Passive vs. Active Businesses: The IRS â€œgotchaâ€ limiting deductions.
Partners and members of a limited liability company taxed as a partnership are restricted in deducting losses from so-called â€œpassive activities.â€
What is a Passive Activity? A passive activity is any activity that involves the conduct of any trade or business, where the owner does not materially participate. To be materially participating in an activity the owner must be involved in the operations of the activity:
! continuously, and
The following are the requirements to be treated as materially participating:
(1) you participate in the activity for more than 500 hours during the year; or
(2) your participation in the activity is all of the activity in the business (including activities of employees.); or
(3) you participate in the activity for more than 100 hours during the tax year, and no one else (including employees) participates more for the year; or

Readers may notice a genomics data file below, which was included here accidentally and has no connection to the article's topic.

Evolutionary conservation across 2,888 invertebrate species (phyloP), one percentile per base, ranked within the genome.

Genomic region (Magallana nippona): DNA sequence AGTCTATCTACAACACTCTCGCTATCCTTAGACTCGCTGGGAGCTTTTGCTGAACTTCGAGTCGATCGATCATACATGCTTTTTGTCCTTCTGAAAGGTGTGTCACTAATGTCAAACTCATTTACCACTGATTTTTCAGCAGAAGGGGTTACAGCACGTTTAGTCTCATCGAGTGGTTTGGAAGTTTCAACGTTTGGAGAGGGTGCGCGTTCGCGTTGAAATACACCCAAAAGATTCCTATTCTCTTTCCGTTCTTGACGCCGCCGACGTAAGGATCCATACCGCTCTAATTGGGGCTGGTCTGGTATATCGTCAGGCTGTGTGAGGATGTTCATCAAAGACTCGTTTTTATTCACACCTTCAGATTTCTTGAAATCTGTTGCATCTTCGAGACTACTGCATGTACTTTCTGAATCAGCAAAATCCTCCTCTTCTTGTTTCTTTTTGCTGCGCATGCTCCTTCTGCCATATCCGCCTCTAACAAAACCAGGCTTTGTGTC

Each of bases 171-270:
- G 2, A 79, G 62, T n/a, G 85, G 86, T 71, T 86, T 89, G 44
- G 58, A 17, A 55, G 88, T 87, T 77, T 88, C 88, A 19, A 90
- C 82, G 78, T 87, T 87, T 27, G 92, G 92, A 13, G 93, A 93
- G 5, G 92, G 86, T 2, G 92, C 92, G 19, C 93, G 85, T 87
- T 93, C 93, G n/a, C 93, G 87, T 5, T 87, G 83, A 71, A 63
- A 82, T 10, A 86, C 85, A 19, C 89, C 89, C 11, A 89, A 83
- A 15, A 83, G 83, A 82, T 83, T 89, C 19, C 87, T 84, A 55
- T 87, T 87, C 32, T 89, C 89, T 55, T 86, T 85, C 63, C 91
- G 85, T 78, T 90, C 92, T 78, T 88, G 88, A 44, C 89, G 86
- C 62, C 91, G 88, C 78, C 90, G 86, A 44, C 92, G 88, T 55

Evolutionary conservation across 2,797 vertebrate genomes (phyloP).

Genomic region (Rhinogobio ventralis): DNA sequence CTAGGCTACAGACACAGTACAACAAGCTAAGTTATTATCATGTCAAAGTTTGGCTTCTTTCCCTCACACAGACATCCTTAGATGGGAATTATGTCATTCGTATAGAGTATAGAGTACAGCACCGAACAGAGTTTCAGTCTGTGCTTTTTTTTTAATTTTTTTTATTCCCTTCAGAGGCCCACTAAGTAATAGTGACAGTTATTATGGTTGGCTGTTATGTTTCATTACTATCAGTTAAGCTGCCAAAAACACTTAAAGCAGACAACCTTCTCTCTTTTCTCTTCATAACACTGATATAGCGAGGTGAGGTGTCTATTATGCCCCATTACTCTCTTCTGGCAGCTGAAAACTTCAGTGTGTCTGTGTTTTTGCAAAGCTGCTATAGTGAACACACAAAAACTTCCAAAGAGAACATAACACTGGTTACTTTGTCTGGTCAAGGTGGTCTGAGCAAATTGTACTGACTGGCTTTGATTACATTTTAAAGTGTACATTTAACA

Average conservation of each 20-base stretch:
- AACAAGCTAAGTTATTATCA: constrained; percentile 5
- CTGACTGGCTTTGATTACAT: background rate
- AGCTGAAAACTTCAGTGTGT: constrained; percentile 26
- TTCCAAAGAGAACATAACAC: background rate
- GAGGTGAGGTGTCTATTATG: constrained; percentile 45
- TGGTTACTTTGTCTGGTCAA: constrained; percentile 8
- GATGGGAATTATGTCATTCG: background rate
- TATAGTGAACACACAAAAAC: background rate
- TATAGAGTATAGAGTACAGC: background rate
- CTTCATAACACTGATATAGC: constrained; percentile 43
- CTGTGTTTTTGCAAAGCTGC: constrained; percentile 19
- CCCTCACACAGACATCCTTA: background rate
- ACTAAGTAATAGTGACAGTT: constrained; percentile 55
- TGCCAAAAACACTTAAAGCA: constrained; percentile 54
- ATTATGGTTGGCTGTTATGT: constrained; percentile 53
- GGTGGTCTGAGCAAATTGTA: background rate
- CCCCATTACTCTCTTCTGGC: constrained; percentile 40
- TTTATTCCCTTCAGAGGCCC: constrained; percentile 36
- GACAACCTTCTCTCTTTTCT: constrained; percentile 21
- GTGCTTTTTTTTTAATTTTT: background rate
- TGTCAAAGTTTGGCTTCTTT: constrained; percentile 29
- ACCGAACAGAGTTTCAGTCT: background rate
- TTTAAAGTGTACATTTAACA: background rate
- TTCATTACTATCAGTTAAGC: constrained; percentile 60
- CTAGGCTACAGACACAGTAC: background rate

(4) Your aggregate participation in all significant participation activities during the year exceeds 500 hours;
(5) you materially participated in the activity for any five tax years during the ten tax years that immediately precede the tax year;
(6) the activity is a personal service activity, and you materially participated in the activity for any three tax years preceding the tax year; or
(7) based on all of the facts and circumstances, you participate in the activity on a regular, continuous, and substantial basis during the year.
Exclusion for Real Estate Rentals: The material participation tests generally do not apply to rentals, except the rental real estate of a real estate professional.
IRS Rule: The IRS treats an interest in an LLC and Partnership as presumptively passive if:
! They classify the entity in which such interest is held as a partnership for federal income tax purposes, and
! The owner of the interest does not have rights to manage the entity always during the entity’s tax year. Rights to manage include the power to bind the entity.